Having the best amenities in your rental property increases your chances of getting consistent bookings. You also get leverage to increase your nightly charge. Find out what vacationers to your preferred location want, and look for a property with those amenities. It may cost more in the interim, but such investments turn profitable in the long term.
The laws governing rental property investments vary from place to place, so you should research the legal guidelines regarding vacation rentals in your target area. Some jurisdictions have a limit on how many days you can rent out a property, while others don’t even permit short-term rentals.
You have to attract guests to your property, so it’s necessary to devise an effective advertising strategy. Vacation rental websites like Airbnb and Vrbo let you list your property for a commission. You can also create business pages on social media for your property or hire a property manager to do all the grunt work.
Calculating ROI on Investment Property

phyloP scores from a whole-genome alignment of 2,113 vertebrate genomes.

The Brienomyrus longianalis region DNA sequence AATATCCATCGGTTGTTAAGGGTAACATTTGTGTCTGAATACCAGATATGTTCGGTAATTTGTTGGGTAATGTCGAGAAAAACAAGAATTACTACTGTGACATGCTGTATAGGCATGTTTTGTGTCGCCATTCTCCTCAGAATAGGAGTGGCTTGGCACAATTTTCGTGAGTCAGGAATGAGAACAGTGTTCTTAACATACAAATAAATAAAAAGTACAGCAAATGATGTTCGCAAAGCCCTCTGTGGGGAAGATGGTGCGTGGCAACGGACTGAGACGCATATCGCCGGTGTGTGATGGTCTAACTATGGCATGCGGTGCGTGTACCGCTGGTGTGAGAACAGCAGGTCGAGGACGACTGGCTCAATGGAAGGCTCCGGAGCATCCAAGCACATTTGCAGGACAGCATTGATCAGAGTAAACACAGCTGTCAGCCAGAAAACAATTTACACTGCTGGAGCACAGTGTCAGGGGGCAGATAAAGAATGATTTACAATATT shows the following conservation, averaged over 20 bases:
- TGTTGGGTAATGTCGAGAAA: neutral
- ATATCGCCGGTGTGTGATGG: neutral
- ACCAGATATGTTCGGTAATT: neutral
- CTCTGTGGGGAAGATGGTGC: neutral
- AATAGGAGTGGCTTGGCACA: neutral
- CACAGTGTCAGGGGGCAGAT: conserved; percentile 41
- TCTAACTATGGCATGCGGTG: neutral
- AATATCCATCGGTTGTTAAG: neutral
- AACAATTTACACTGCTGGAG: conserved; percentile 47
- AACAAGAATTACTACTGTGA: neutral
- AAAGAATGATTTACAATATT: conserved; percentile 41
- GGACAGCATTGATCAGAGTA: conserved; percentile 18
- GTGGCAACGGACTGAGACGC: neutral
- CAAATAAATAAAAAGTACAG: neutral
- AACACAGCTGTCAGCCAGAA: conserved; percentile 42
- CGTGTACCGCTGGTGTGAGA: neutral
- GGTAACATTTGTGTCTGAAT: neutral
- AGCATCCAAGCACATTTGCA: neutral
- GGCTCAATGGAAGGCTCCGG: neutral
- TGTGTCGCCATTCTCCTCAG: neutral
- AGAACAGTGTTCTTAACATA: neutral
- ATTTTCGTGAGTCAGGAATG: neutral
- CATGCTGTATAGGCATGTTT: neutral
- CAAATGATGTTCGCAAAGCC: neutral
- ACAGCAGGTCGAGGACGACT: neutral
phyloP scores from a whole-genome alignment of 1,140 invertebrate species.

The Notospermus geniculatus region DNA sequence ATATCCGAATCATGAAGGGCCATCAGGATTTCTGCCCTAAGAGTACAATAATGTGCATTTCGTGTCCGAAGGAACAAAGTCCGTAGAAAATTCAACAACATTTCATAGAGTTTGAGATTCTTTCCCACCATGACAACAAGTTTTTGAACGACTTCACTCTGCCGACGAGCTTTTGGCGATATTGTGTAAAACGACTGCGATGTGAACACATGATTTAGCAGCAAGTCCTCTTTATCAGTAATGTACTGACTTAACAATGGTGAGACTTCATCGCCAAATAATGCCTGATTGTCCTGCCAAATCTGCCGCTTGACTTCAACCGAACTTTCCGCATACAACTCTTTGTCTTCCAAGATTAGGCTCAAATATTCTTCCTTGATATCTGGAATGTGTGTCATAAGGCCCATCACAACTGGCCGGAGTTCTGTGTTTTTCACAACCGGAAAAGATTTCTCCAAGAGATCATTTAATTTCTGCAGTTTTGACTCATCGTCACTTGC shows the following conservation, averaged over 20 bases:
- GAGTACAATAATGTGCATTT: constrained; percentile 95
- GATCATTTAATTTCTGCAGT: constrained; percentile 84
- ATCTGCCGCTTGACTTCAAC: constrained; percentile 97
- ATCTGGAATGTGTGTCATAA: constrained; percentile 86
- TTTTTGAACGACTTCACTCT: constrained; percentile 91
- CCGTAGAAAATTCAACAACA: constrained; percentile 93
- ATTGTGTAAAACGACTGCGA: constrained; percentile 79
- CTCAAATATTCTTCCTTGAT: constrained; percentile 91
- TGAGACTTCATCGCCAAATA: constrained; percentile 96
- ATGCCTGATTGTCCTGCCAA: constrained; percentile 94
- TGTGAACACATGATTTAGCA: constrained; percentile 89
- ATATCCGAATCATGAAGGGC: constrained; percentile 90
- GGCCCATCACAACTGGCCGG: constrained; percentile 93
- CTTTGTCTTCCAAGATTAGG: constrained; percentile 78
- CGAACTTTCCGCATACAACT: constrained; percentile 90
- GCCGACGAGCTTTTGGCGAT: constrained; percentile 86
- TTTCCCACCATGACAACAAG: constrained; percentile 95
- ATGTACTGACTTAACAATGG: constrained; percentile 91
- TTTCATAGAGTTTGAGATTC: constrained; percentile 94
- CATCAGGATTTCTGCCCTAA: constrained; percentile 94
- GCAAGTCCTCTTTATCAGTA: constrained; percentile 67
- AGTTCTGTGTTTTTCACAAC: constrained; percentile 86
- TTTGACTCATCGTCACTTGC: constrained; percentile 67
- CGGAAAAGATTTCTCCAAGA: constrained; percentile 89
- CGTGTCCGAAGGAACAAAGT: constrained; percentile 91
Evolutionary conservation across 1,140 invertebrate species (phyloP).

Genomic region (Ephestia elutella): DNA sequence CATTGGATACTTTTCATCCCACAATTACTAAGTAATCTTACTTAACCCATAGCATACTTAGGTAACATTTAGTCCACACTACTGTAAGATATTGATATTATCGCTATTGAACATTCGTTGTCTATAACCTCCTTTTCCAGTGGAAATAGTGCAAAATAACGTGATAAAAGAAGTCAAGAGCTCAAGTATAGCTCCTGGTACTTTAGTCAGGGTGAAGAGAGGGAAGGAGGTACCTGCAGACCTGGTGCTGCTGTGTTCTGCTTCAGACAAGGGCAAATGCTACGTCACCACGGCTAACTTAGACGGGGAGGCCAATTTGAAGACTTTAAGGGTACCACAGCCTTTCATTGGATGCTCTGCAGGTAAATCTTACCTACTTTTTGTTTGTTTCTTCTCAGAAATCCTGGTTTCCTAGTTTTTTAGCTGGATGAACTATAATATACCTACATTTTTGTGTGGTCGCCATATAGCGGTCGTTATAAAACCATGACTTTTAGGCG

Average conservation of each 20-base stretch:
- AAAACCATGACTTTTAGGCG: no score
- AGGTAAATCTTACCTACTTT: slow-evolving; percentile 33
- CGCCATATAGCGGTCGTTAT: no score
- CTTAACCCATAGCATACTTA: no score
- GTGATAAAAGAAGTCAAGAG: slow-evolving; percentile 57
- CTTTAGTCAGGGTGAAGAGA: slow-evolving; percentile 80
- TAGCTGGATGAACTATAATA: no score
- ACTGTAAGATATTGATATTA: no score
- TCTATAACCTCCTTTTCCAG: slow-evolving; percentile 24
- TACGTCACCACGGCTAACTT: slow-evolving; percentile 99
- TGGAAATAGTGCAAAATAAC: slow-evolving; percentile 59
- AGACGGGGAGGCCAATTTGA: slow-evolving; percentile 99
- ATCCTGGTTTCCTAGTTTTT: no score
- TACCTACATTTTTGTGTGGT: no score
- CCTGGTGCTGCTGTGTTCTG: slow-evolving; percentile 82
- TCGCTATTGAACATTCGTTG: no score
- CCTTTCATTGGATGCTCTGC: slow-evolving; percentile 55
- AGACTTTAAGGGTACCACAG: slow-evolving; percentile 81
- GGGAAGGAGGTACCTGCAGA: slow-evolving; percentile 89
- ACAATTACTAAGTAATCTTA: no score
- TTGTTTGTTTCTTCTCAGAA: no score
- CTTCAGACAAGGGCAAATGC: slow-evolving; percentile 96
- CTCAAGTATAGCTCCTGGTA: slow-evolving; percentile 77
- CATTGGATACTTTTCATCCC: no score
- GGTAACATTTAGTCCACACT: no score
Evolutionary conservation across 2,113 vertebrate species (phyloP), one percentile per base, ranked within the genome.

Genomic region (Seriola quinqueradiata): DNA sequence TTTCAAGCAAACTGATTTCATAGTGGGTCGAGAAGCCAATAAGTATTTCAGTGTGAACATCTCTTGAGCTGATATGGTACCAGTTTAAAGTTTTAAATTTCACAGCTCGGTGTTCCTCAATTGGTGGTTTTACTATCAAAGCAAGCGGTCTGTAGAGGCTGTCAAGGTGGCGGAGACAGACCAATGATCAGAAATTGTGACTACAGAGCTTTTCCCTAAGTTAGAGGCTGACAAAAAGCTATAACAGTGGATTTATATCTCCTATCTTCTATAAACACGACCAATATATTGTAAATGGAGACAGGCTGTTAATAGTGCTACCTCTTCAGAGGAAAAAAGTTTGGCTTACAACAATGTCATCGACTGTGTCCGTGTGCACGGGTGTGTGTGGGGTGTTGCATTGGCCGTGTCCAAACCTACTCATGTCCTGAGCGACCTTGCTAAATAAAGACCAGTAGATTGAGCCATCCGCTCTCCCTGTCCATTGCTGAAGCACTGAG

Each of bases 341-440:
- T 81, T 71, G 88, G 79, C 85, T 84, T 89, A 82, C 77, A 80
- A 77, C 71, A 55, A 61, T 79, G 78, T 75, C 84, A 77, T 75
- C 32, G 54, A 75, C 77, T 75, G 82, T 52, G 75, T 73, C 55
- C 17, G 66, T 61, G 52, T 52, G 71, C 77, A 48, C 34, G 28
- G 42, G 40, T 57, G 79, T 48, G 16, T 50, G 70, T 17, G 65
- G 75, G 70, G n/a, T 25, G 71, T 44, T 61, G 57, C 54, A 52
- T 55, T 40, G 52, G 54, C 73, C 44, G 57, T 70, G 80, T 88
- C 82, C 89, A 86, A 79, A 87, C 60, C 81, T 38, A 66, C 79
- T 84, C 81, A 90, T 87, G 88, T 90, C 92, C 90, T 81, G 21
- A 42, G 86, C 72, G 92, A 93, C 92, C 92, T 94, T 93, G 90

The return on investment is a financial term that tells the profitability or otherwise of an investment. It’s essential to learn how to calculate ROI on an investment property. The ROI is an expression of the average income of a property as a percentage of total expenditure.
The formula to calculate ROI on a rental property is (Annual Rental Income – Expenses)/ Property Price.
So there are three variables to evaluate when calculating a property’s ROI:
Annual Rental Income
Annual rental is the gross amount you receive as rent on a property in a year. You can get this figure by multiplying your monthly rental income by 12 or weekly rental income by 52.
Your expenses are the total of all costs associated with running the property. These include utilities, insurance, taxes, maintenance, etc.
The property’s purchase price. For instance, let’s say you paid $300,000 for a multifamily house in the Smoky Mountains, generated an average annual income of $47,507, and your running expenses for the year came up to $4,700. To calculate the ROI on this property, use this formula: